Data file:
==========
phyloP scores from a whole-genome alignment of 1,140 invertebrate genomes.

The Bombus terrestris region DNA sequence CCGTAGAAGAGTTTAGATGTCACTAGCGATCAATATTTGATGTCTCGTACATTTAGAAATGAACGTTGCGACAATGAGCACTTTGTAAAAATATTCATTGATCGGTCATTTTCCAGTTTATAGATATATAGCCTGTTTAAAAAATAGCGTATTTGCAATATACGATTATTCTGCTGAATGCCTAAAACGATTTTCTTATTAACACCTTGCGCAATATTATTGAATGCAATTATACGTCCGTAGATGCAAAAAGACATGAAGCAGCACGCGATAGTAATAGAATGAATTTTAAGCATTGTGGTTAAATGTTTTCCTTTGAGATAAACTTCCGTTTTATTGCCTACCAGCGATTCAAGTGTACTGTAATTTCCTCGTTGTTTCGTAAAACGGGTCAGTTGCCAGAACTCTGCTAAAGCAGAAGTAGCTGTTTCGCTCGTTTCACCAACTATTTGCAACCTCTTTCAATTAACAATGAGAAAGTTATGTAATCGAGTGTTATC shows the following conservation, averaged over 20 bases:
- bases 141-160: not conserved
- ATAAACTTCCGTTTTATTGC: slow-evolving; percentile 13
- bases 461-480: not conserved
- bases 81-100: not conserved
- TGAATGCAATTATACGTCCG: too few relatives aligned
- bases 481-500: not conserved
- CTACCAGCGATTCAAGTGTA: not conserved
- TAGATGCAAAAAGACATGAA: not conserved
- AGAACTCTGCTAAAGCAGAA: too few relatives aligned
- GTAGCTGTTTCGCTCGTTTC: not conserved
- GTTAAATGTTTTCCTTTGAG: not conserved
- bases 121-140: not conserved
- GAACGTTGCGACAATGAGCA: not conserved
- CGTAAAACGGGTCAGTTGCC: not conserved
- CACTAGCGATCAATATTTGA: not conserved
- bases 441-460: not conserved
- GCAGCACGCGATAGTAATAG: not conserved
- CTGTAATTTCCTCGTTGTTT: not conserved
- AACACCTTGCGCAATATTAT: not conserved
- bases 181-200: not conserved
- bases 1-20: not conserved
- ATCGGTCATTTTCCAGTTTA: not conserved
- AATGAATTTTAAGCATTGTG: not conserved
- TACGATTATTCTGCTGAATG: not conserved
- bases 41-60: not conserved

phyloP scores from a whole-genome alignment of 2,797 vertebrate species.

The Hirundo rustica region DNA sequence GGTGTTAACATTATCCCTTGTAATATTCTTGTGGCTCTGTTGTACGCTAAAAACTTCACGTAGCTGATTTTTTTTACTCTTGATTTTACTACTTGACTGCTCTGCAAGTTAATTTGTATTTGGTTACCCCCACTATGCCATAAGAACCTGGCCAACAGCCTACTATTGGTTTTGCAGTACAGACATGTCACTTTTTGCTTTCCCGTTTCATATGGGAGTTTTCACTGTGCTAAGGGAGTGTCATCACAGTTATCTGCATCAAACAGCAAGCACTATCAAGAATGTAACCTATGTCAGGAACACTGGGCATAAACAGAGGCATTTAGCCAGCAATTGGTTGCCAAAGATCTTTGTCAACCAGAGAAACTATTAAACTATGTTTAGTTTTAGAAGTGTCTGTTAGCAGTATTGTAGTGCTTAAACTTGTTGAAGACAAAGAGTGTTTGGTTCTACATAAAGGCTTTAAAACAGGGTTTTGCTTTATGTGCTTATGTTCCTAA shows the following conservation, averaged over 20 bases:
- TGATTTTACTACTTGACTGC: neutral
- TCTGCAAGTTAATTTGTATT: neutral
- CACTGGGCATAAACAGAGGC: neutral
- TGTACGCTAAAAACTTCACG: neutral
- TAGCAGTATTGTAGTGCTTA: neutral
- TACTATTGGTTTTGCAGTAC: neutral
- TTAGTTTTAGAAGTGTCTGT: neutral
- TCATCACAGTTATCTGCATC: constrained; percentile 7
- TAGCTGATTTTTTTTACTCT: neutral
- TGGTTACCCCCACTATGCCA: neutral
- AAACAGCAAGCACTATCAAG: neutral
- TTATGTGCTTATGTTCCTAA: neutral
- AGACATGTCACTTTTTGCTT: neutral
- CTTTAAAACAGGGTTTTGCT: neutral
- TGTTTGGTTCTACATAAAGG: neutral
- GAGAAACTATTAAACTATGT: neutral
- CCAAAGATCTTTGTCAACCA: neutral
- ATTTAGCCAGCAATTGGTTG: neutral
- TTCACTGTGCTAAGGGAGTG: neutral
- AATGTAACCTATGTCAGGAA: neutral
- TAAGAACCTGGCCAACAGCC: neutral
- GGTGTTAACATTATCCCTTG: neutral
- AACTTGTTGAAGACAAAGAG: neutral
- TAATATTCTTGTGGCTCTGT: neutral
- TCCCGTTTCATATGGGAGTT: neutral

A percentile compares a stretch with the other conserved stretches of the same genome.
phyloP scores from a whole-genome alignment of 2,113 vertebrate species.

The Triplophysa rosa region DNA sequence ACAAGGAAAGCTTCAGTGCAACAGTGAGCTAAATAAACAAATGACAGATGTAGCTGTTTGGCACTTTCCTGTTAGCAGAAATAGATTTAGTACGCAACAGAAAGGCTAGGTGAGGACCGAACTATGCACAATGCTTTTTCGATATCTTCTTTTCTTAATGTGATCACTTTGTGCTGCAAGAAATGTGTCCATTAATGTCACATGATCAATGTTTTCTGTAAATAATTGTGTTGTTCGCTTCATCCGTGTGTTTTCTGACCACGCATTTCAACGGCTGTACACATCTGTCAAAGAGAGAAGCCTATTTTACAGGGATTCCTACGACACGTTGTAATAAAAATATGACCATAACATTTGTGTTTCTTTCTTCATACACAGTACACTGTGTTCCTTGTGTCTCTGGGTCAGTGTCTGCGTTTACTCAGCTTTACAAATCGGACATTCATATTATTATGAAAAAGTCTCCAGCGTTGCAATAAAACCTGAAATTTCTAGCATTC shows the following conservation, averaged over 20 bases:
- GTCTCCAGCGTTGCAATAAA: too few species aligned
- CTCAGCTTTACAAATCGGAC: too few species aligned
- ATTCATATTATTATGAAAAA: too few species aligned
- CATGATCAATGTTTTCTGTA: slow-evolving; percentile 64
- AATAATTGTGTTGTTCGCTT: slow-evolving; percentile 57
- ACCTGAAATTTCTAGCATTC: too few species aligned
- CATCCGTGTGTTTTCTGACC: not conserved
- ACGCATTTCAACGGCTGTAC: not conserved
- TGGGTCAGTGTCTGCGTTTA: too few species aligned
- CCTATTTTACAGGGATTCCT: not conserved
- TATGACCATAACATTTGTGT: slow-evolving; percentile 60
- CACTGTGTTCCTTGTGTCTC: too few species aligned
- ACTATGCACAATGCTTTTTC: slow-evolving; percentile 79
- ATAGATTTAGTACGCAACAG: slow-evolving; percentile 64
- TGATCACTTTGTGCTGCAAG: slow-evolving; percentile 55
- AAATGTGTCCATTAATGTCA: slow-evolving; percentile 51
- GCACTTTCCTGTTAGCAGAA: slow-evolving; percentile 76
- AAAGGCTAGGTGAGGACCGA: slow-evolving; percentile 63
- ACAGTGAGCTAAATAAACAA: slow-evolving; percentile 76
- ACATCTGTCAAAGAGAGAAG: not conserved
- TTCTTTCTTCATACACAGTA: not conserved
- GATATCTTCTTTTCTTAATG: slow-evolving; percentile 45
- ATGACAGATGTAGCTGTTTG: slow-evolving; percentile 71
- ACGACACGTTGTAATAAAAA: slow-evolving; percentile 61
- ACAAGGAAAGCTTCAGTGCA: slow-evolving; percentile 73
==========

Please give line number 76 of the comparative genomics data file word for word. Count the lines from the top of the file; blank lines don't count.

- ACAGTGAGCTAAATAAACAA: slow-evolving; percentile 76